Introduction

When monitoring Windows servers and services it would be really handy to have a check to see if all the services that are registered with the system to automatically start up during boot, are also started.

You can use the item services[automatic] and compare its results with the output of the item services[automatic,started] using a trigger. However, this is not a very nice approach to this problem because it will tell you that there is a difference between these two but it will not tell you exactly which service has gone down.

 

Low Level Discovery (LLD) could solve this problem, but unfortunately the Zabbix agent currently doesn’t handle service discovery. (Please see ZBXNEXT-1368 for a feature request to implement this in the agent and vote on it if you need a solution for this!)

So, how to solve the problem in the meanwhile?

Fortunately, LLD just uses the concept of item keys and values as its basis. When requesting an LLD discovery item (like vfs.fs.discovery or net.if.discovery), the agent prepares a JSON response that contains all the needed information for the server and sends it back as a item value.

This means that we can use a UserParameter to feed LLD JSON output to the Zabbix server so it can set up the items and triggers for us!

To set this up, we need a script of some sorts to generate the output and a template to provide the discovery rules and prototypes needed.

You can find both of these on github.

Agent Configuration

Save the ‘servdisc.ps1’ on the harddrive of the machine you would like to perform the discovery on and add it as a UserParameter in the zabbix_agentd.conf file:

UserParameter=service.discovery,powershell -File c:\servdisc.ps1

When testing this UserParameter, I found that the Powershell script was taking longer to execute then the default timeout value for the Zabbix agent (3 seconds). To work around this, increase the Timeout parameter in the agent configuration:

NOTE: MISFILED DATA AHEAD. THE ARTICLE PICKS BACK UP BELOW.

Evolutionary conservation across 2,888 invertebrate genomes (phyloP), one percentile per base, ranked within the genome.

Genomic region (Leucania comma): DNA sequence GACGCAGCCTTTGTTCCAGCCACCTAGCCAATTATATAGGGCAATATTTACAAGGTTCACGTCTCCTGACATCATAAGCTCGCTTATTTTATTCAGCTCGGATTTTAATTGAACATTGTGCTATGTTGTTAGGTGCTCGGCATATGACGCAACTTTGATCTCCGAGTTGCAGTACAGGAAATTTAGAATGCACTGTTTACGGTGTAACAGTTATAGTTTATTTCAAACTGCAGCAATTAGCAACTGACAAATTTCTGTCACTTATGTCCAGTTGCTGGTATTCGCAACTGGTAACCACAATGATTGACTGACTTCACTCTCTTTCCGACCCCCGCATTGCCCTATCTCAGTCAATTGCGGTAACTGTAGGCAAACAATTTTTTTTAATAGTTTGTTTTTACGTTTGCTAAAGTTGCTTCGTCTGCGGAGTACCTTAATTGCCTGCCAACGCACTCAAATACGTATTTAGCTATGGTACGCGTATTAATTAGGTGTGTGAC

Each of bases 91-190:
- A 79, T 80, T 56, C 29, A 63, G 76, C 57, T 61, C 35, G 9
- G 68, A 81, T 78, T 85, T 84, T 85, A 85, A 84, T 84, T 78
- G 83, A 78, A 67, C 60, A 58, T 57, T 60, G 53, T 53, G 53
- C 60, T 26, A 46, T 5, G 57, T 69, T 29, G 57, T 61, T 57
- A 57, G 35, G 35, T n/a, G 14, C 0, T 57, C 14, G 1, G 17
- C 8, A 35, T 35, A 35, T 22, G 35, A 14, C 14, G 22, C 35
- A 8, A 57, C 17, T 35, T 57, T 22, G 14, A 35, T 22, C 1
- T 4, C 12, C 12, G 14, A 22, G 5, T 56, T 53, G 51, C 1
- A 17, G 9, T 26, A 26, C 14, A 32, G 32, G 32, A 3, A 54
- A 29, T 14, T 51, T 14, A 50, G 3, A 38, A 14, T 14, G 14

Timeout=10

Lastly, the script is not signed. This means that a default Windows install will not allow the script to run. To be able to run the script it should either be signed or the verification of scripts should be disabled. For this test I disabled the verification. Please verify with your internal security team if it is ok to do so in your environment as well.

Open a Powershell by going to ‘Start -> Run’ and typing in ‘powershell’ and hit enter. Then type this command to prevent verification of scripts:

set-executionpolicy Unrestricted

You can verify if the change was a success by running:

get-executionpolicy

You can then exit the Powershell.

Configuring a Host for Discovery

Import the ‘Template_Windows_Service_Discovery.xml’ template into your Zabbix frontend and link it to the host that you’ve installed the script on.

After a while, the discovery should find all the services in the system and Zabbix will create the appropriate triggers and items for them:

And, after a while, you can find the current service states under ‘Latest Data’ as well:

Conclusion

Even though Windows Services discovery is currently not implemented in the Zabbix agent, Zabbix does provide us with the tools to create our own solution to this problem.

Using scripts such as these show us the potential that Low Level Discovery has to make our lives easier when it comes to monitoring. If you have any ideas on how Low Level Discovery can be improved to solve your specific monitoring needs, please create a feature request for it in the support system.

In the meanwhile, you can build your own discovery checks when needed with the techniques outlined above.